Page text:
Objects and advantages of the present invention will become apparent to those skilled in the art upon reading the following detailed description of non-limiting embodiments of the present invention, in conjunction with the accompanying drawings, wherein like reference numerals have been used to designate like elements, and wherein:
With reference to
During operation of nozzle 10, heater 28 directly heats the nozzle housing 12 and tip retainer 24 which transfer heat to nozzle tip 16 and the molten material in melt channel 14 and melt channel 22. As discussed above, enough heat must be supplied to nozzle tip 16 to open the gate at the beginning of the injection cycle and keep it open during the injection process. The tip must not be so hot that it does not allow the gate to freeze after packing is complete.
As discussed above, the prior art injection molding nozzles typically use nozzle tips made from a highly thermally conductive material, such as beryllium copper. The tip retainer and nozzle seal are made of materials with lower thermal conductivity, such as various stainless and tool steels. According to the presently-illustrated embodiment, the nozzle tips are manufactured from a nanocrystalline material such as nanocrystalline copper, nanocrystalline nickel or alloys of nanocrystalline copper or nanocrystalline nickel. According to other preferred embodiments, other portions of the nozzles 10, such as the tip retainer and the nozzle housing can also be manufactured from a nanocrystalline material. Nanocrystalline materials are discussed in greater detail below.
In another preferred embodiment, the tip retainer may thread into internal threads in the nozzle housing. Referring to
In either of the embodiments of
In all the embodiments above, optional nozzle seal 30 is affixed to the proximal end of tip retainer 24, 124, or 224, and has a flange 32 which contacts and seals against the mold (not shown). It should be noted, that one of ordinary skill in the art is familiar with a myriad of configurations for nozzle seals and the like that may include a bubble area 34 formed between flange 32 and nozzle tip 16 where molten material is allowed to collect to enhance thermal insulation of the nozzle 10 from the mold. The present invention is not limited to the one configuration shown and described herein, but contemplates all known configurations for nozzle seals and the like.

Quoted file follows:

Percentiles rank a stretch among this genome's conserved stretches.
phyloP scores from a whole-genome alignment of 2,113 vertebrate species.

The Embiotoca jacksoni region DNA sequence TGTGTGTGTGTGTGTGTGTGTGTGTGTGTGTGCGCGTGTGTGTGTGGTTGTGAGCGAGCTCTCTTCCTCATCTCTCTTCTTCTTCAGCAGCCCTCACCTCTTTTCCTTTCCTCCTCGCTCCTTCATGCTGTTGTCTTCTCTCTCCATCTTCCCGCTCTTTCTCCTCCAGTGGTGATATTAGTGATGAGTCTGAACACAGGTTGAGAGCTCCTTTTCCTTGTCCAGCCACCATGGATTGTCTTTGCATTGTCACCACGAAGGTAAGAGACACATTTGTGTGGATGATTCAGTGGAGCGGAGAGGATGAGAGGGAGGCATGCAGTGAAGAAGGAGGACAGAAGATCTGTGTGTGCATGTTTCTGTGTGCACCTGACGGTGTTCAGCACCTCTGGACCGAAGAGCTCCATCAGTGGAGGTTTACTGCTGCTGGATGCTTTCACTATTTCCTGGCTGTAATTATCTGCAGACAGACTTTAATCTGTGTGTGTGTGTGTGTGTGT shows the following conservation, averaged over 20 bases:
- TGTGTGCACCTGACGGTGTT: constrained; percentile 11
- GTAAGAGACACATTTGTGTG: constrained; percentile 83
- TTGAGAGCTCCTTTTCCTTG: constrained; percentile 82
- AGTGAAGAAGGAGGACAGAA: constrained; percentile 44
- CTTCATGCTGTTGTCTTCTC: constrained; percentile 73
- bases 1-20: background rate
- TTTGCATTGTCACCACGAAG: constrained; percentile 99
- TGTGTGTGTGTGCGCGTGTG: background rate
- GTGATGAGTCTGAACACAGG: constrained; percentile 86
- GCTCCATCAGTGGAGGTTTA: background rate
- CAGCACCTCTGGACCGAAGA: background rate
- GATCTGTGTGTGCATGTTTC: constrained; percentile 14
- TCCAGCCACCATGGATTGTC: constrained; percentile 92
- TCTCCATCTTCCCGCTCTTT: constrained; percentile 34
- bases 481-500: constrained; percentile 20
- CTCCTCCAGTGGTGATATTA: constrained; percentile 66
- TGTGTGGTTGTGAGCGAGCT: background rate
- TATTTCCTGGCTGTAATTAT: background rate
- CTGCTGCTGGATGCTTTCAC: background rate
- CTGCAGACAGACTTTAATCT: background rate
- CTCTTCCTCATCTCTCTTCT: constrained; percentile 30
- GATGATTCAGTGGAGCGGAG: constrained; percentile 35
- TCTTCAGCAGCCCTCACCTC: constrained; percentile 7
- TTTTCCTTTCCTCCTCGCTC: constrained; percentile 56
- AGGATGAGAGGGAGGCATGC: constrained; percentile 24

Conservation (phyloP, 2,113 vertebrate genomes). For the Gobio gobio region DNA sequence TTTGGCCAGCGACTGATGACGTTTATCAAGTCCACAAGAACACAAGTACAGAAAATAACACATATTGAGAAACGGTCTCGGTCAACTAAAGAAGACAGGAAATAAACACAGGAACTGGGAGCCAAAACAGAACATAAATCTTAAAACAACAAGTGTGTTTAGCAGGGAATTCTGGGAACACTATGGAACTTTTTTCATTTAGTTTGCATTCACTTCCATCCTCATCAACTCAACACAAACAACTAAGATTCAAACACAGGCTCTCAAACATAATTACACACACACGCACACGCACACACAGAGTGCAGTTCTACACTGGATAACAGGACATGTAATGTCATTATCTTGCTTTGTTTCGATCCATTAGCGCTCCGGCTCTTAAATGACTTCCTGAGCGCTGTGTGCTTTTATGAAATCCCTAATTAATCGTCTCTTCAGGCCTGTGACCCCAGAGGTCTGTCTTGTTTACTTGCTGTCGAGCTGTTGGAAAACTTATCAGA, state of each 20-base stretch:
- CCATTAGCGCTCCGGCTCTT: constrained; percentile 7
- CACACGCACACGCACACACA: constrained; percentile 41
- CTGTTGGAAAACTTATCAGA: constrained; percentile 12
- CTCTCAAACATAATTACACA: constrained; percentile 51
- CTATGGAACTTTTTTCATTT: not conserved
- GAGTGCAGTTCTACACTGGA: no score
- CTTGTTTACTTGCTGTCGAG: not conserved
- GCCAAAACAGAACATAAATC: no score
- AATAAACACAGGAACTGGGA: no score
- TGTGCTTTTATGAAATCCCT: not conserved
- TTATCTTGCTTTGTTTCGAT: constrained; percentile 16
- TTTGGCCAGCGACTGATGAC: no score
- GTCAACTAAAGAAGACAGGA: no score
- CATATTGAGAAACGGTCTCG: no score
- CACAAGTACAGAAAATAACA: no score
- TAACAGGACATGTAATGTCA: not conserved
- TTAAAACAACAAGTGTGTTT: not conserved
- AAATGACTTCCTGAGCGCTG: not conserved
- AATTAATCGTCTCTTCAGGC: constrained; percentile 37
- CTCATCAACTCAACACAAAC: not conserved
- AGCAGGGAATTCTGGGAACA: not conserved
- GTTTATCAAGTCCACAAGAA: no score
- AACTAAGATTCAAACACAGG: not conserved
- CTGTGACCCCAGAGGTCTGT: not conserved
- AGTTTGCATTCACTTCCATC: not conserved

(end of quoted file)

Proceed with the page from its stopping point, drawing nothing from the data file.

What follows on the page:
As discussed previously, nanocrystalline materials are used to form parts of the hot runner nozzles, and in particular, the nozzle tip. Preferably, a face centered cubic metal such as copper or nickel is used in a nanocrystalline form. Most metals are formed of many randomly oriented crystalline regions, commonly referred to as “grains”. Conventional nickel and copper have grains with an average size greater than 10,000 nm. Nanocrystalline materials are formed by reducing the average size of grains within the material, which in turn causes the boundaries between grains to make up a larger part of the material. Nanocrystalline materials have grains that are equal to or less than 100 nm on average. Preferably, the final grain size of the nanocrystalline form of the material is less then 50 nm on average, and in one embodiment, preferably less than 30 nm on average.
FCC metals are particularly desirable for nanocrystallization, as they typically have the high thermoconductivy desired for hot runner nozzles. Conventional, unalloyed copper can have a thermal conductivity of approximately 400 W/mK), and conventional unalloyed nickel has a thermal conductivity of around 55 W/mK. Beryllium copper alloys can achieve thermal conductivities of around 250 W/mK. Nanocrystalline materials retain most, or all of their thermal conductivity. In contrast, alloys of BCC material like H-13 steel have thermal conductivities of 25 W/mK or less.
As discussed previously, a short-coming of FCC metals is that they are relatively weak, having ultimate strengths of less than 500 MPa. Nanocrystallization of an FCC metal increases the amount of grain boundaries within the material, typically increasing the material strength while substantially retaining the high thermal conductivity. Nanocrystalline Cu or Ni can exceed the strength of the majority of high strength steels currently in use (such as H-13 steel). Nanocrystalline copper has been manufactured with an ultimate strength approaching 1500 MPa, and nanocrystalline nickel has been manufactured with an ultimate strength exceeding 2000 MPa. It is contemplated that alloys of FCC metals can also be manufactured in a nanocrystalline form, so that nanocrystalline copper alloy or nanocrystalline nickel alloy could also be used for some embodiments.